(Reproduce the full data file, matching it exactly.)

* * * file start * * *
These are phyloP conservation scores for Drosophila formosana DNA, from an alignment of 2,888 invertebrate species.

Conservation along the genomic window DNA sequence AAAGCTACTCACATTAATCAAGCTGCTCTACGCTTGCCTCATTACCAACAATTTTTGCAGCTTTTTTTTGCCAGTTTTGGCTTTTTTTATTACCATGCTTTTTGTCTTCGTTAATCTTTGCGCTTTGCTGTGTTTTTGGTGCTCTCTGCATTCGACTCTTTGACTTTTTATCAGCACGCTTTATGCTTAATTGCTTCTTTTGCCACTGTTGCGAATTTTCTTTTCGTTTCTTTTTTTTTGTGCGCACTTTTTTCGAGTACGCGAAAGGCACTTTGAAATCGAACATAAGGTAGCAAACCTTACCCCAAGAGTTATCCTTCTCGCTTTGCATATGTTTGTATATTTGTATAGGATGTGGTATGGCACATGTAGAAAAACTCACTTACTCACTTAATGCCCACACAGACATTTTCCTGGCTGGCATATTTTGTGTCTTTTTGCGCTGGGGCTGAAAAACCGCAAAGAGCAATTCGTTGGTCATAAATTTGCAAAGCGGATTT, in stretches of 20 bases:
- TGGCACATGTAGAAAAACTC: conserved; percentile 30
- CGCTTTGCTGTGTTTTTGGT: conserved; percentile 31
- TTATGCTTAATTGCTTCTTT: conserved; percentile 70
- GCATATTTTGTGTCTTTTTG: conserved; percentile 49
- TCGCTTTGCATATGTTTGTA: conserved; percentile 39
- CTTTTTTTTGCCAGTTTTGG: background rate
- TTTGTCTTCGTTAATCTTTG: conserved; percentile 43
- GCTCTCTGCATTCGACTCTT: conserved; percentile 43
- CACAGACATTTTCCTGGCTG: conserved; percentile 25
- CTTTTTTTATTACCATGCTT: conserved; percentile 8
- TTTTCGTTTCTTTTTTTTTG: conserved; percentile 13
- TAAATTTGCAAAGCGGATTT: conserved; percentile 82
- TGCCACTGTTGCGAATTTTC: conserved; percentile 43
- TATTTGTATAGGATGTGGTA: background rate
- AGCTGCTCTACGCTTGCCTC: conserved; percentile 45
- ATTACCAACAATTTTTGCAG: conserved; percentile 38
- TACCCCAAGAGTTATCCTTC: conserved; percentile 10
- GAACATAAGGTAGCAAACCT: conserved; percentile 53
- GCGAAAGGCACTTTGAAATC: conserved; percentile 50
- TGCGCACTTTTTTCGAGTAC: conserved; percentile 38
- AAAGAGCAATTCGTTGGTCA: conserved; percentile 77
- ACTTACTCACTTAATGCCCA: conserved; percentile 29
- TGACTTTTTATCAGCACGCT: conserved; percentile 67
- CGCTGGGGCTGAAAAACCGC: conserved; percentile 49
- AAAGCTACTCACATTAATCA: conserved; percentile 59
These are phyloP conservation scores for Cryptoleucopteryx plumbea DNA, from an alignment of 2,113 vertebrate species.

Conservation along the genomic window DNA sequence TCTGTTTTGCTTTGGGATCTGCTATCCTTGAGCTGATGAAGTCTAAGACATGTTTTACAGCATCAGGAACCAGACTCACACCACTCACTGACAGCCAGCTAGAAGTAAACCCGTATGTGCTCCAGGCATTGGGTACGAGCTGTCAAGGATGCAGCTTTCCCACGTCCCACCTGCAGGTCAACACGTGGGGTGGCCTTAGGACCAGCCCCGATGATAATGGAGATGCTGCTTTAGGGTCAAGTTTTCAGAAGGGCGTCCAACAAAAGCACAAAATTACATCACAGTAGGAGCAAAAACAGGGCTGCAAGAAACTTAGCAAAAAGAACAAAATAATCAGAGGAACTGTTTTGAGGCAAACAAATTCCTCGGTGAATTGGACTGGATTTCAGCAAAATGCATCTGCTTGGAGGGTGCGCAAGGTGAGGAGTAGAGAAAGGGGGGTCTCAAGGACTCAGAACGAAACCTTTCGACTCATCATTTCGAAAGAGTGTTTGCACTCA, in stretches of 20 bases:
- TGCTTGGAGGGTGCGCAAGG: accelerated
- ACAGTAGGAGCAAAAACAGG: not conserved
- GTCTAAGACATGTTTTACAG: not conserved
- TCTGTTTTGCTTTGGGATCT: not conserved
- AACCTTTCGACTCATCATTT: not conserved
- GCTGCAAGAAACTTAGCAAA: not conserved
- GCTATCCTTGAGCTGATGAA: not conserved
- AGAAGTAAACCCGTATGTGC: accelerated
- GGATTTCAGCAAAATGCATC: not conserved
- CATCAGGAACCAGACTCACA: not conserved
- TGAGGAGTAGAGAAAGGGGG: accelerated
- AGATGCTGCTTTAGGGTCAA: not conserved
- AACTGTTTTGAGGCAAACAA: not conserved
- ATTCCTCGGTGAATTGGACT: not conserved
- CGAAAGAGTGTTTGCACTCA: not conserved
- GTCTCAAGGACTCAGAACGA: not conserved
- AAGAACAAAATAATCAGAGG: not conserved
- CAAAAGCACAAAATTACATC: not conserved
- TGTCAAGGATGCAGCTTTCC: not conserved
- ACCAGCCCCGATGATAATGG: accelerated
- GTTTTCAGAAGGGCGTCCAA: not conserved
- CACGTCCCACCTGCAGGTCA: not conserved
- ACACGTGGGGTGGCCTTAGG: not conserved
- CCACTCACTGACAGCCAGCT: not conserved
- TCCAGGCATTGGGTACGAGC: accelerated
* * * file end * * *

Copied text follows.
These are phyloP conservation scores for Drosophila formosana DNA, from an alignment of 2,888 invertebrate species.

Conservation along the genomic window DNA sequence AAAGCTACTCACATTAATCAAGCTGCTCTACGCTTGCCTCATTACCAACAATTTTTGCAGCTTTTTTTTGCCAGTTTTGGCTTTTTTTATTACCATGCTTTTTGTCTTCGTTAATCTTTGCGCTTTGCTGTGTTTTTGGTGCTCTCTGCATTCGACTCTTTGACTTTTTATCAGCACGCTTTATGCTTAATTGCTTCTTTTGCCACTGTTGCGAATTTTCTTTTCGTTTCTTTTTTTTTGTGCGCACTTTTTTCGAGTACGCGAAAGGCACTTTGAAATCGAACATAAGGTAGCAAACCTTACCCCAAGAGTTATCCTTCTCGCTTTGCATATGTTTGTATATTTGTATAGGATGTGGTATGGCACATGTAGAAAAACTCACTTACTCACTTAATGCCCACACAGACATTTTCCTGGCTGGCATATTTTGTGTCTTTTTGCGCTGGGGCTGAAAAACCGCAAAGAGCAATTCGTTGGTCATAAATTTGCAAAGCGGATTT, in stretches of 20 bases:
- TGGCACATGTAGAAAAACTC: conserved; percentile 30
- CGCTTTGCTGTGTTTTTGGT: conserved; percentile 31
- TTATGCTTAATTGCTTCTTT: conserved; percentile 70
- GCATATTTTGTGTCTTTTTG: conserved; percentile 49
- TCGCTTTGCATATGTTTGTA: conserved; percentile 39
- CTTTTTTTTGCCAGTTTTGG: background rate
- TTTGTCTTCGTTAATCTTTG: conserved; percentile 43
- GCTCTCTGCATTCGACTCTT: conserved; percentile 43
- CACAGACATTTTCCTGGCTG: conserved; percentile 25
- CTTTTTTTATTACCATGCTT: conserved; percentile 8
- TTTTCGTTTCTTTTTTTTTG: conserved; percentile 13
- TAAATTTGCAAAGCGGATTT: conserved; percentile 82
- TGCCACTGTTGCGAATTTTC: conserved; percentile 43
- TATTTGTATAGGATGTGGTA: background rate
- AGCTGCTCTACGCTTGCCTC: conserved; percentile 45
- ATTACCAACAATTTTTGCAG: conserved; percentile 38
- TACCCCAAGAGTTATCCTTC: conserved; percentile 10
- GAACATAAGGTAGCAAACCT: conserved; percentile 53
- GCGAAAGGCACTTTGAAATC: conserved; percentile 50
- TGCGCACTTTTTTCGAGTAC: conserved; percentile 38
- AAAGAGCAATTCGTTGGTCA: conserved; percentile 77
- ACTTACTCACTTAATGCCCA: conserved; percentile 29
- TGACTTTTTATCAGCACGCT: conserved; percentile 67
- CGCTGGGGCTGAAAAACCGC: conserved; percentile 49
- AAAGCTACTCACATTAATCA: conserved; percentile 59
These are phyloP conservation scores for Cryptoleucopteryx plumbea DNA, from an alignment of 2,113 vertebrate species.

Conservation along the genomic window DNA sequence TCTGTTTTGCTTTGGGATCTGCTATCCTTGAGCTGATGAAGTCTAAGACATGTTTTACAGCATCAGGAACCAGACTCACACCACTCACTGACAGCCAGCTAGAAGTAAACCCGTATGTGCTCCAGGCATTGGGTACGAGCTGTCAAGGATGCAGCTTTCCCACGTCCCACCTGCAGGTCAACACGTGGGGTGGCCTTAGGACCAGCCCCGATGATAATGGAGATGCTGCTTTAGGGTCAAGTTTTCAGAAGGGCGTCCAACAAAAGCACAAAATTACATCACAGTAGGAGCAAAAACAGGGCTGCAAGAAACTTAGCAAAAAGAACAAAATAATCAGAGGAACTGTTTTGAGGCAAACAAATTCCTCGGTGAATTGGACTGGATTTCAGCAAAATGCATCTGCTTGGAGGGTGCGCAAGGTGAGGAGTAGAGAAAGGGGGGTCTCAAGGACTCAGAACGAAACCTTTCGACTCATCATTTCGAAAGAGTGTTTGCACTCA, in stretches of 20 bases:
- TGCTTGGAGGGTGCGCAAGG: accelerated
- ACAGTAGGAGCAAAAACAGG: not conserved
- GTCTAAGACATGTTTTACAG: not conserved
- TCTGTTTTGCTTTGGGATCT: not conserved
- AACCTTTCGACTCATCATTT: not conserved
- GCTGCAAGAAACTTAGCAAA: not conserved
- GCTATCCTTGAGCTGATGAA: not conserved
- AGAAGTAAACCCGTATGTGC: accelerated
- GGATTTCAGCAAAATGCATC: not conserved
- CATCAGGAACCAGACTCACA: not conserved
- TGAGGAGTAGAGAAAGGGGG: accelerated
- AGATGCTGCTTTAGGGTCAA: not conserved
- AACTGTTTTGAGGCAAACAA: not conserved
- ATTCCTCGGTGAATTGGACT: not conserved
- CGAAAGAGTGTTTGCACTCA: not conserved
- GTCTCAAGGACTCAGAACGA: not conserved
- AAGAACAAAATAATCAGAGG: not conserved
- CAAAAGCACAAAATTACATC: not conserved
- TGTCAAGGATGCAGCTTTCC: not conserved
- ACCAGCCCCGATGATAATGG: accelerated
- GTTTTCAGAAGGGCGTCCAA: not conserved
- CACGTCCCACCTGCAGGTCA: not conserved
- ACACGTGGGGTGGCCTTAGG: not conserved
- CCACTCACTGACAGCCAGCT: not conserved
- TCCAGGCATTGGGTACGAGC: accelerated